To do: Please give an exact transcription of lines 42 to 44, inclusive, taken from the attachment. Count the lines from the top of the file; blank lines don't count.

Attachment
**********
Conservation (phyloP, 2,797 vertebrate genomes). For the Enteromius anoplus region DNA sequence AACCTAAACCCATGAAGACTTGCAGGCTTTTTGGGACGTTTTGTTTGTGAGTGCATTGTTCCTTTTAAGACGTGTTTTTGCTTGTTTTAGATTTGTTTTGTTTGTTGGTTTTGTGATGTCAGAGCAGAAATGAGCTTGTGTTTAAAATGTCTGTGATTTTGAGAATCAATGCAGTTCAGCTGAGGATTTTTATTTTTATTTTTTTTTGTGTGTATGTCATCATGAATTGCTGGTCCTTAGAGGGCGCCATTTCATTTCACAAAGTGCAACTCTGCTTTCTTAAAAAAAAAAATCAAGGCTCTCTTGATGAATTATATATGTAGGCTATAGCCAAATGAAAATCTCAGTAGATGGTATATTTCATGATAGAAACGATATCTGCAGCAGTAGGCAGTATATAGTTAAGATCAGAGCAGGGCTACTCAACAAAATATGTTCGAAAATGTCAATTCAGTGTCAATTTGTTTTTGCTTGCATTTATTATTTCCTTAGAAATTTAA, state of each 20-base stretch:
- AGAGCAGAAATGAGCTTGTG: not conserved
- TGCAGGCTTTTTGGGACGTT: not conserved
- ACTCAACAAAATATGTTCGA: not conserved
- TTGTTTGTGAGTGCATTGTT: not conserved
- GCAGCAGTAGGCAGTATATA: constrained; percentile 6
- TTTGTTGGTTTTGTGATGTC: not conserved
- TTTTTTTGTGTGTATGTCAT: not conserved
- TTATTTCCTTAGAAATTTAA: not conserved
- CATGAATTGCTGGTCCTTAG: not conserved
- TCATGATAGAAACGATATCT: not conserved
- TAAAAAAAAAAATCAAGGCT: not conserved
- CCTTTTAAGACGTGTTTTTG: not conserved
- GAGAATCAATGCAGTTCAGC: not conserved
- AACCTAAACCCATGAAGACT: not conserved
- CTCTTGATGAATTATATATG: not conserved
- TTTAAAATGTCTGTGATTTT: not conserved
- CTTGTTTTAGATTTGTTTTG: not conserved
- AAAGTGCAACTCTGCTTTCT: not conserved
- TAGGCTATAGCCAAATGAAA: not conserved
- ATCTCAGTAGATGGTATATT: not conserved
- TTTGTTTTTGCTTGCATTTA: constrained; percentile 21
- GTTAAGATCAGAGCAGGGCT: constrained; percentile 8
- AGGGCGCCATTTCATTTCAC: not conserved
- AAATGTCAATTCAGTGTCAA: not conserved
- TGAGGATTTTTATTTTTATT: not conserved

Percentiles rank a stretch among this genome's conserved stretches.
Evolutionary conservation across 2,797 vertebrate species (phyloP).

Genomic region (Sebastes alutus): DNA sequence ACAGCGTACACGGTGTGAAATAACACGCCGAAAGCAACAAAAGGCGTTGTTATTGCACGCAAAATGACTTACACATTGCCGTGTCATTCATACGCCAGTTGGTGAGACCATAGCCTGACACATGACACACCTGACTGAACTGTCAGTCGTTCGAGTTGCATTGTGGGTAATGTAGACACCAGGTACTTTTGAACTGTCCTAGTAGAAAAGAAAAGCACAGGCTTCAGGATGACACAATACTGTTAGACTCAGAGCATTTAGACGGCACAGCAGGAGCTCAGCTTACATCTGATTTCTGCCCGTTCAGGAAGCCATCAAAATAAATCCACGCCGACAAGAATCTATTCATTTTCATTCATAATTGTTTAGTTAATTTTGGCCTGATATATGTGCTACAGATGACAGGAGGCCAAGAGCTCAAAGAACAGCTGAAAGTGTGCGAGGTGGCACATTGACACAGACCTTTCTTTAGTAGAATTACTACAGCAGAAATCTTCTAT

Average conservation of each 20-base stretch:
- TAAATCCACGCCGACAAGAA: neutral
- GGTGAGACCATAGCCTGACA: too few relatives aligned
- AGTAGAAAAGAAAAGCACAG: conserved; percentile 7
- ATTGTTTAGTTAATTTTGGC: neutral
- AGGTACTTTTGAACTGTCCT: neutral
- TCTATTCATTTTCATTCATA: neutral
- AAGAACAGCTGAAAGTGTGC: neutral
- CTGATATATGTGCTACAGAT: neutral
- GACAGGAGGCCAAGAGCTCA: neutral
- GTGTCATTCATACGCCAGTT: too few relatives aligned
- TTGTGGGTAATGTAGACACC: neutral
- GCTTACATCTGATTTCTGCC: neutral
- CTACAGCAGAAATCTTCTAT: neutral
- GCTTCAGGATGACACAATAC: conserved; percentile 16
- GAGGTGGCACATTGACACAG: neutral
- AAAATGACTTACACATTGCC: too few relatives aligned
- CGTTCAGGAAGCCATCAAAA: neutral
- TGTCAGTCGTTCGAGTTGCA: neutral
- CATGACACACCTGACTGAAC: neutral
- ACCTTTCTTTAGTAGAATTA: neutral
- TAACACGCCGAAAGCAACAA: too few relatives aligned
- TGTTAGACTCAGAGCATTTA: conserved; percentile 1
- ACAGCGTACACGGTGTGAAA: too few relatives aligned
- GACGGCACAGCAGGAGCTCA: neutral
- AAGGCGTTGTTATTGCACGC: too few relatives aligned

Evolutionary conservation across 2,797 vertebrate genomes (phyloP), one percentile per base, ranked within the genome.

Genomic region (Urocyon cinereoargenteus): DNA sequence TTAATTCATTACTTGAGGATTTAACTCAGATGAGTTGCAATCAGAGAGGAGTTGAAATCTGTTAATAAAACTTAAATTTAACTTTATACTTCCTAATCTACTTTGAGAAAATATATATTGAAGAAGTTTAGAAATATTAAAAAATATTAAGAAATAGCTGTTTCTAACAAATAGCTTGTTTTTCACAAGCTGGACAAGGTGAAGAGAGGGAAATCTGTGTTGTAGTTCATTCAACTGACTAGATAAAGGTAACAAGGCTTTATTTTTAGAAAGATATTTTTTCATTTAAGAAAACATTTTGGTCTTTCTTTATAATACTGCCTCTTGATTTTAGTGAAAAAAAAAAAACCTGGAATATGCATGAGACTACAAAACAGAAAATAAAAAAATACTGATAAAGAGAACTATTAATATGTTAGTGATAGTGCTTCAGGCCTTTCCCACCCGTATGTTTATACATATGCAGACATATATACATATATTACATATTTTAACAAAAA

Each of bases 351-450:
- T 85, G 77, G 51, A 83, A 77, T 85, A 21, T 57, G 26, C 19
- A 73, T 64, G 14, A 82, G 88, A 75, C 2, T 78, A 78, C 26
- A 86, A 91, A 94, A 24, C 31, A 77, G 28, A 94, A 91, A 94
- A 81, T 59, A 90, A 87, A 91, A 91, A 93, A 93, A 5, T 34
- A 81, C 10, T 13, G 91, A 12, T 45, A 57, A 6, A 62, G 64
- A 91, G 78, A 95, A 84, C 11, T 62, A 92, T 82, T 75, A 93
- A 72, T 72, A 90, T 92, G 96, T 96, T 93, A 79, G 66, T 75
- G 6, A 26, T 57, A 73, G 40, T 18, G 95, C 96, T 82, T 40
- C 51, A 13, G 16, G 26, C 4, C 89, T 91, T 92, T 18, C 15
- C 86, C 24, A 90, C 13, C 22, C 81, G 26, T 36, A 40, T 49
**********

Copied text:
- GCTTACATCTGATTTCTGCC: neutral
- CTACAGCAGAAATCTTCTAT: neutral
- GCTTCAGGATGACACAATAC: conserved; percentile 16